Efforts to raise $30 million to build a new baseball stadium for the Bakersfield Blaze have fallen short, throwing the franchise’s future — and possibly the surrounding mixed-use development project — into question.
The team’s owners said Monday they have raised $18 million from local individuals but were unable to secure the balance because the privately financed project offers too small a return on investment.
While owners Gene Voiland and Chad Hathaway held out hope for a bottom of the ninth rally, what happens next depends on the team’s former owner, an Indiana businessman who contractually has the option to buy back the team by the end of this month if the stadium project fell through.
The former owner, D.G. Elmore, wrote in an email that he has made no decisions but that he had been expecting the current owners to build the stadium.
“There is no plan B for a ballpark and professional baseball in Bakersfield,” he wrote. “Gene and Chad's plan was the only plan.”
Monday’s announcement that the stadium “appears to be very unlikely” disappointed one of the project’s biggest supporters, Bakersfield City Manager Alan Tandy. He has tried for more than a decade to attract a new stadium to the city, and had applauded the Blaze’s efforts to build one with strictly private financing.
“I was optimistic about these folks, hoping that they could pull it off,” Tandy said. “And, you know, if they weren’t able to, I think it’s going to be very difficult, I think” to bring a new stadium to town.
The project, unveiled publicly in November, was to be part of Bakersfield Commons, a 255-acre retail, office and residential project at Coffee and Brimhall roads.
The 3,500-seat stadium was to be the centerpiece of a family entertainment complex complete with restaurants and stores, and possibly a movie theater. Originally, the opening date was set for next year.
But in June, Voiland and Hathaway announced that the project would be delayed by one year, owing to a number of undisclosed complications.
Finances were the biggest hurdle. While a number of local supporters pledged money in hopes of bringing a community asset to the city, the team’s owners were unable to attract financial support from outsiders.
One reason was the moving target. Hathaway said the project’s cost rose by 50 percent to $30 million as the price tags for various components came to light.
“You’ve got certain amenities that people want to see,” he said, including an open concourse, that contributed to higher costs.
“We could build a Sam Lynn West, but that wasn’t going to accomplish anything,” he said, referring to the team’s existing ballpark, built in 1941.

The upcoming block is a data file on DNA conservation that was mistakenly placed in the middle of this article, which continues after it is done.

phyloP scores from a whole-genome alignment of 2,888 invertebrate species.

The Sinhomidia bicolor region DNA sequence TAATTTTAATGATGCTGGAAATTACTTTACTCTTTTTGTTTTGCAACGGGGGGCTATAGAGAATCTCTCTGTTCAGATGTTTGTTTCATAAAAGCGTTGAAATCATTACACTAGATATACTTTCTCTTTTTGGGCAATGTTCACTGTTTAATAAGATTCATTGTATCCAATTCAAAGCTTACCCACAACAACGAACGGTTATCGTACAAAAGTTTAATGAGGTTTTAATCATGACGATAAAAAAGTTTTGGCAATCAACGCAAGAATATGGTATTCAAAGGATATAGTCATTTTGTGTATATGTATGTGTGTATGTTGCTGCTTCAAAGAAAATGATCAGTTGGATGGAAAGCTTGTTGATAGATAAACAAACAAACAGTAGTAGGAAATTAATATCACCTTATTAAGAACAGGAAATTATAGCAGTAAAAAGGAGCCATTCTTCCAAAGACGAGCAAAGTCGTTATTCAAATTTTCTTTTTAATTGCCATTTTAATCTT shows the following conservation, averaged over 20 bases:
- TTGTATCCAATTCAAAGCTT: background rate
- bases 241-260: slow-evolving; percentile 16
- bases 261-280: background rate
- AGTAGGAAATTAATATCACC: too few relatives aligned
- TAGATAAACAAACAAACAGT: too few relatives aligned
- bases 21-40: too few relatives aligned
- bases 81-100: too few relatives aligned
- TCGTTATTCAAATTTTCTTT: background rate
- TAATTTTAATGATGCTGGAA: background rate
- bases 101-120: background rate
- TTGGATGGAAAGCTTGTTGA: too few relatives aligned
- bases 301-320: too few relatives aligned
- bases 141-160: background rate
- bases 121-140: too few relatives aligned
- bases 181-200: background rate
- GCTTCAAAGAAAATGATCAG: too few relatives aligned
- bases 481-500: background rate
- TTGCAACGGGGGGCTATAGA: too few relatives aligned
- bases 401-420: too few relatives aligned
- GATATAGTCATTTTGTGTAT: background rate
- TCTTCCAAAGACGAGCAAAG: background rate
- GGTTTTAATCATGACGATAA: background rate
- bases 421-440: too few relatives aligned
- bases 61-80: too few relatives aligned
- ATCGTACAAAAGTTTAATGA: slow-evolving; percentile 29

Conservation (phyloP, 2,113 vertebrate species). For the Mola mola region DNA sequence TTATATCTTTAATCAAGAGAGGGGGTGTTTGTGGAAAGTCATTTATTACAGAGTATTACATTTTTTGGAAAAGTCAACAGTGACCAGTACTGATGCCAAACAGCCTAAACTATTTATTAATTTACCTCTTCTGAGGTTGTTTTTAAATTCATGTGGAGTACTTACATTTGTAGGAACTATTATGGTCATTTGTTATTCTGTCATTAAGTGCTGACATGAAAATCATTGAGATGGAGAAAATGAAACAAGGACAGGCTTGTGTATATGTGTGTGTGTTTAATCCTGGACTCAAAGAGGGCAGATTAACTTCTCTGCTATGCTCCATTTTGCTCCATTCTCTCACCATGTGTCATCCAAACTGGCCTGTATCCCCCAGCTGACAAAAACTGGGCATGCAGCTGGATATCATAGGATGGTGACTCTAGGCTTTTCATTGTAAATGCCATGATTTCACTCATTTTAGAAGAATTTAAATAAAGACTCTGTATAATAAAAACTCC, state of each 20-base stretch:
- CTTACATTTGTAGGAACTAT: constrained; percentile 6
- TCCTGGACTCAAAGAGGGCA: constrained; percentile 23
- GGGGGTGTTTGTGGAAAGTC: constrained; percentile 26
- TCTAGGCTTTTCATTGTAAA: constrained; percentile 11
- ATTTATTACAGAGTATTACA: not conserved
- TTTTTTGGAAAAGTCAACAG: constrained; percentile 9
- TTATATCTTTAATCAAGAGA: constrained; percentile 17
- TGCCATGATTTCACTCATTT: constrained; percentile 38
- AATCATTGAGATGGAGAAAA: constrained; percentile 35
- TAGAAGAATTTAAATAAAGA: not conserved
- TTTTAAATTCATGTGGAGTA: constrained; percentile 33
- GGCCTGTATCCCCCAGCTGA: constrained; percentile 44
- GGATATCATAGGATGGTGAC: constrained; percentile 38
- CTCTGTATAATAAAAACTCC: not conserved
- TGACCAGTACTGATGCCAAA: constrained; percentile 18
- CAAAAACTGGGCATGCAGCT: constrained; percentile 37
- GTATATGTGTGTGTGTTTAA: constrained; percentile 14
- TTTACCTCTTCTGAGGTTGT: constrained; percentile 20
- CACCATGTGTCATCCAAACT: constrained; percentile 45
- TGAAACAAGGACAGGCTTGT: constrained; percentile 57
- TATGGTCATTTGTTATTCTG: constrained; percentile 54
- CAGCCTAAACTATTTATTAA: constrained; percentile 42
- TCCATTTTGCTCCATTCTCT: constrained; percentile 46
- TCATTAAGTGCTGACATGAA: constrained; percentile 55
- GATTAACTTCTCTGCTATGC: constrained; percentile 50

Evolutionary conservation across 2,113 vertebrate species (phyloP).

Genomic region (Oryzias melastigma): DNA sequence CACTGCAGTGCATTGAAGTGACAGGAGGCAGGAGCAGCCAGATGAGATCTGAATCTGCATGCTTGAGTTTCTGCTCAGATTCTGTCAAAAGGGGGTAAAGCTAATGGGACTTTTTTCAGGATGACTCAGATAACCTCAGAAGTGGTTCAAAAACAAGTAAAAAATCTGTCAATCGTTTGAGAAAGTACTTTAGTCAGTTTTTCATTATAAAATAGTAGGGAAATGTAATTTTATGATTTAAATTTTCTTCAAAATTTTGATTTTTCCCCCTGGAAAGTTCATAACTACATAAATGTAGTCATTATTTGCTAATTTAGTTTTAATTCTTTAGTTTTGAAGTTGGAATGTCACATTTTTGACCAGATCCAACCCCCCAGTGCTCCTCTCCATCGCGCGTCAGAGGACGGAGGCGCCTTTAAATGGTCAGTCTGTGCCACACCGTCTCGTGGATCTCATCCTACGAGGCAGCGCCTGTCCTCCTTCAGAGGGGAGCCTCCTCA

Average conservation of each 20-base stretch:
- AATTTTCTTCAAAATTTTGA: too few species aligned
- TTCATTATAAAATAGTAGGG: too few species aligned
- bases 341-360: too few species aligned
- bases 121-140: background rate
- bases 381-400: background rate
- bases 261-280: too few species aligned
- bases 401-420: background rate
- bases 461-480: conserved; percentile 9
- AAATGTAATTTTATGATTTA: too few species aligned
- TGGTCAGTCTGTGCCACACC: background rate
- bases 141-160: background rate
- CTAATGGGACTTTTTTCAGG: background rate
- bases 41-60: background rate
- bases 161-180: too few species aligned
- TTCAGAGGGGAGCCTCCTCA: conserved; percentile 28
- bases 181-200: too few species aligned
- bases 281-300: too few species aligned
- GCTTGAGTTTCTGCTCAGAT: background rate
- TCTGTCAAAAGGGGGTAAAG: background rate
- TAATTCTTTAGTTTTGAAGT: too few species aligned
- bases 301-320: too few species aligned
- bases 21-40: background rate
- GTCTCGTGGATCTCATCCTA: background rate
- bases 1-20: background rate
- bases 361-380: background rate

Another reason for the delay was the need to achieve an average attendance of 3,200, up from the initial estimate of 2,500. During the 2012 season, the average attendance at the 70 Blaze home games was 637 ticket buyers. Average attendance for the 2013 season was not available.
The Blaze, a Class A advanced minor league affiliate of the Cincinnati Reds, finished last in the five-team California League (North) during 2013.
Just as important was the projected return on investment: between 4 percent and 7 percent, Hathaway said. Usually, a 10 percent return on investment is the minimum necessary to attract capital for such projects.
“We told people that if that’s what you’re investing in, this is not an investment for you,” Voiland said.
Both owners thanked the local supporters who committed money to the project as a “legacy investment” more than as a way to make money.
The company behind the Bakersfield Commons project, World Oil, issued a statement Monday that it was sorry the Blaze were unable to raise the needed money. But the company also noted that there remains “considerable interest from the development community” in moving forward with the larger mixed-use project.
“While we felt that a new stadium would be complementary to the retail district, the Blaze ownership’s decision does not alter our approach and commitment to the project,” World Oil’s statement read.
Tandy agreed that the Commons project does not hinge on the stadium. He noted that World Oil recently gave the city $1.4 million as part of the development proposal’s traffic mitigation obligation.
“I have no reason to believe that the Bakersfield Commons has any problem, other than timing” related to real estate market conditions.
Voiland and Hathaway said it is now up to Elmore to decide whether to exercise his option — written into the 2012 purchase agreement — to buy back the team at the same price for which he bought it. That option, good through Oct. 31, applied only if the stadium came off the table.
Both Blaze owners said they have not decided what to do if Elmore chooses not to take back the team, which Hathaway said is operating at a loss.
“If he doesn’t move on that, we have the team and we’ll have to evaluate our options,” Hathaway said. “But right now, the ball’s in his court.”